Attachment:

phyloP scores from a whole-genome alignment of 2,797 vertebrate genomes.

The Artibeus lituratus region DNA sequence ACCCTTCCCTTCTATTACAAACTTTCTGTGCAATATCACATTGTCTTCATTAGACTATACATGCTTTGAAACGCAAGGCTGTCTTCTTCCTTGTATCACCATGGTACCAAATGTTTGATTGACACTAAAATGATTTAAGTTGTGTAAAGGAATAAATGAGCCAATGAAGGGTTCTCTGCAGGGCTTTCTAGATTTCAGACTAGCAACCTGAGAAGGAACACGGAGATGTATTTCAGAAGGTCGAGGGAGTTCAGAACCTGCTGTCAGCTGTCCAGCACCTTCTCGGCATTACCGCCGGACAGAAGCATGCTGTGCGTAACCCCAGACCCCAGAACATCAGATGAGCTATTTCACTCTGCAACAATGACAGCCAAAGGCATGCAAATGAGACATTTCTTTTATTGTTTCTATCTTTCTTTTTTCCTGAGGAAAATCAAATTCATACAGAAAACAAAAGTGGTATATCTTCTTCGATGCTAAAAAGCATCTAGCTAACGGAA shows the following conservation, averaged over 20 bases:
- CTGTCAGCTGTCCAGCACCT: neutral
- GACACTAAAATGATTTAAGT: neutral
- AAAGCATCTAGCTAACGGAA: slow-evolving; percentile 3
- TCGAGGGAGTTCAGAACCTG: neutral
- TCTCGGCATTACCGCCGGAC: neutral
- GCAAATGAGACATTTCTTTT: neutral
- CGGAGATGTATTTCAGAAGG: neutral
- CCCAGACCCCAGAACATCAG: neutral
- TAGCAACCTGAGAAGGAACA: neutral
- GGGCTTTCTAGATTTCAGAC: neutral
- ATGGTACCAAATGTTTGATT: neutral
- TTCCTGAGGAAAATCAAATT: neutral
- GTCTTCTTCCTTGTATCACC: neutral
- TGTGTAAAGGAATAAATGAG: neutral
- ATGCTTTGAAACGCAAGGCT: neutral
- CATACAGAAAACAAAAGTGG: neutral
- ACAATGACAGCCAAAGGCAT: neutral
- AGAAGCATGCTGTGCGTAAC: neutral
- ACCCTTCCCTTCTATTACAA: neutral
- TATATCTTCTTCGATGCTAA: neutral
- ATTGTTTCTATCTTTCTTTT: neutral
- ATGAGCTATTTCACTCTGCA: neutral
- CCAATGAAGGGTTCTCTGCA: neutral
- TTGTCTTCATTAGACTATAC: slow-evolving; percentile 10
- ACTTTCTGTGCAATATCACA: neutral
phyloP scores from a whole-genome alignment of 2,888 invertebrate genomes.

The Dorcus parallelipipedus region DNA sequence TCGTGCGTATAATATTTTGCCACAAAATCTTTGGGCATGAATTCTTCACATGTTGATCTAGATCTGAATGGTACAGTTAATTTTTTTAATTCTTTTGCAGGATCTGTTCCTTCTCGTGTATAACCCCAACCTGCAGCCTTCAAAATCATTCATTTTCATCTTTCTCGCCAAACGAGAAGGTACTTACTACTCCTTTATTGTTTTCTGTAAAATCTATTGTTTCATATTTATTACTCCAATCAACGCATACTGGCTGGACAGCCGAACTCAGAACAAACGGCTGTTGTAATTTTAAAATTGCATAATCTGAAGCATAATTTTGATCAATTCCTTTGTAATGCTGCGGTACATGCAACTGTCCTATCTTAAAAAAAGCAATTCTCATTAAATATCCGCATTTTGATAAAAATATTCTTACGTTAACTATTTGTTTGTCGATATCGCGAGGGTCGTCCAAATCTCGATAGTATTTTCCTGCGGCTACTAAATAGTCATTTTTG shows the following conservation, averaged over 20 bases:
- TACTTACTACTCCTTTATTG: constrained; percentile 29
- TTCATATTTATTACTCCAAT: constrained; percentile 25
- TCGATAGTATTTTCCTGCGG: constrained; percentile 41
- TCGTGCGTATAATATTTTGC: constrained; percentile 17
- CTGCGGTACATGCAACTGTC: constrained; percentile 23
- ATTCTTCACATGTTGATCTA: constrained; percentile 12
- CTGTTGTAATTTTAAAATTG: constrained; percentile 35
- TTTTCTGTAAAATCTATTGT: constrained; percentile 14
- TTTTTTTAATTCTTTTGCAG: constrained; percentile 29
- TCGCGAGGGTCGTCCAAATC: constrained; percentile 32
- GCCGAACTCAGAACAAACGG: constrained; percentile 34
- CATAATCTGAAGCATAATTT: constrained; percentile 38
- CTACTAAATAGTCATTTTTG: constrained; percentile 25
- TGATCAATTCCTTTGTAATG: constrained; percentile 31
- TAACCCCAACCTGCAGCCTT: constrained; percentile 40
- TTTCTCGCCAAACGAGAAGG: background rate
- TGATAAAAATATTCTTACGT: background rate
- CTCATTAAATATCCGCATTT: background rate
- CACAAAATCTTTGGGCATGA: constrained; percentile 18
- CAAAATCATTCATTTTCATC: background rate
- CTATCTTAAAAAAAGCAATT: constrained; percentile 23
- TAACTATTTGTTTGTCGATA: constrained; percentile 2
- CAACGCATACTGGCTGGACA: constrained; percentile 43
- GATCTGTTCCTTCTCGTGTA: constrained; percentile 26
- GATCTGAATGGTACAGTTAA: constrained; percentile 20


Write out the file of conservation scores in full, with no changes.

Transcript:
phyloP scores from a whole-genome alignment of 2,797 vertebrate genomes.

The Artibeus lituratus region DNA sequence ACCCTTCCCTTCTATTACAAACTTTCTGTGCAATATCACATTGTCTTCATTAGACTATACATGCTTTGAAACGCAAGGCTGTCTTCTTCCTTGTATCACCATGGTACCAAATGTTTGATTGACACTAAAATGATTTAAGTTGTGTAAAGGAATAAATGAGCCAATGAAGGGTTCTCTGCAGGGCTTTCTAGATTTCAGACTAGCAACCTGAGAAGGAACACGGAGATGTATTTCAGAAGGTCGAGGGAGTTCAGAACCTGCTGTCAGCTGTCCAGCACCTTCTCGGCATTACCGCCGGACAGAAGCATGCTGTGCGTAACCCCAGACCCCAGAACATCAGATGAGCTATTTCACTCTGCAACAATGACAGCCAAAGGCATGCAAATGAGACATTTCTTTTATTGTTTCTATCTTTCTTTTTTCCTGAGGAAAATCAAATTCATACAGAAAACAAAAGTGGTATATCTTCTTCGATGCTAAAAAGCATCTAGCTAACGGAA shows the following conservation, averaged over 20 bases:
- CTGTCAGCTGTCCAGCACCT: neutral
- GACACTAAAATGATTTAAGT: neutral
- AAAGCATCTAGCTAACGGAA: slow-evolving; percentile 3
- TCGAGGGAGTTCAGAACCTG: neutral
- TCTCGGCATTACCGCCGGAC: neutral
- GCAAATGAGACATTTCTTTT: neutral
- CGGAGATGTATTTCAGAAGG: neutral
- CCCAGACCCCAGAACATCAG: neutral
- TAGCAACCTGAGAAGGAACA: neutral
- GGGCTTTCTAGATTTCAGAC: neutral
- ATGGTACCAAATGTTTGATT: neutral
- TTCCTGAGGAAAATCAAATT: neutral
- GTCTTCTTCCTTGTATCACC: neutral
- TGTGTAAAGGAATAAATGAG: neutral
- ATGCTTTGAAACGCAAGGCT: neutral
- CATACAGAAAACAAAAGTGG: neutral
- ACAATGACAGCCAAAGGCAT: neutral
- AGAAGCATGCTGTGCGTAAC: neutral
- ACCCTTCCCTTCTATTACAA: neutral
- TATATCTTCTTCGATGCTAA: neutral
- ATTGTTTCTATCTTTCTTTT: neutral
- ATGAGCTATTTCACTCTGCA: neutral
- CCAATGAAGGGTTCTCTGCA: neutral
- TTGTCTTCATTAGACTATAC: slow-evolving; percentile 10
- ACTTTCTGTGCAATATCACA: neutral
phyloP scores from a whole-genome alignment of 2,888 invertebrate genomes.

The Dorcus parallelipipedus region DNA sequence TCGTGCGTATAATATTTTGCCACAAAATCTTTGGGCATGAATTCTTCACATGTTGATCTAGATCTGAATGGTACAGTTAATTTTTTTAATTCTTTTGCAGGATCTGTTCCTTCTCGTGTATAACCCCAACCTGCAGCCTTCAAAATCATTCATTTTCATCTTTCTCGCCAAACGAGAAGGTACTTACTACTCCTTTATTGTTTTCTGTAAAATCTATTGTTTCATATTTATTACTCCAATCAACGCATACTGGCTGGACAGCCGAACTCAGAACAAACGGCTGTTGTAATTTTAAAATTGCATAATCTGAAGCATAATTTTGATCAATTCCTTTGTAATGCTGCGGTACATGCAACTGTCCTATCTTAAAAAAAGCAATTCTCATTAAATATCCGCATTTTGATAAAAATATTCTTACGTTAACTATTTGTTTGTCGATATCGCGAGGGTCGTCCAAATCTCGATAGTATTTTCCTGCGGCTACTAAATAGTCATTTTTG shows the following conservation, averaged over 20 bases:
- TACTTACTACTCCTTTATTG: constrained; percentile 29
- TTCATATTTATTACTCCAAT: constrained; percentile 25
- TCGATAGTATTTTCCTGCGG: constrained; percentile 41
- TCGTGCGTATAATATTTTGC: constrained; percentile 17
- CTGCGGTACATGCAACTGTC: constrained; percentile 23
- ATTCTTCACATGTTGATCTA: constrained; percentile 12
- CTGTTGTAATTTTAAAATTG: constrained; percentile 35
- TTTTCTGTAAAATCTATTGT: constrained; percentile 14
- TTTTTTTAATTCTTTTGCAG: constrained; percentile 29
- TCGCGAGGGTCGTCCAAATC: constrained; percentile 32
- GCCGAACTCAGAACAAACGG: constrained; percentile 34
- CATAATCTGAAGCATAATTT: constrained; percentile 38
- CTACTAAATAGTCATTTTTG: constrained; percentile 25
- TGATCAATTCCTTTGTAATG: constrained; percentile 31
- TAACCCCAACCTGCAGCCTT: constrained; percentile 40
- TTTCTCGCCAAACGAGAAGG: background rate
- TGATAAAAATATTCTTACGT: background rate
- CTCATTAAATATCCGCATTT: background rate
- CACAAAATCTTTGGGCATGA: constrained; percentile 18
- CAAAATCATTCATTTTCATC: background rate
- CTATCTTAAAAAAAGCAATT: constrained; percentile 23
- TAACTATTTGTTTGTCGATA: constrained; percentile 2
- CAACGCATACTGGCTGGACA: constrained; percentile 43
- GATCTGTTCCTTCTCGTGTA: constrained; percentile 26
- GATCTGAATGGTACAGTTAA: constrained; percentile 20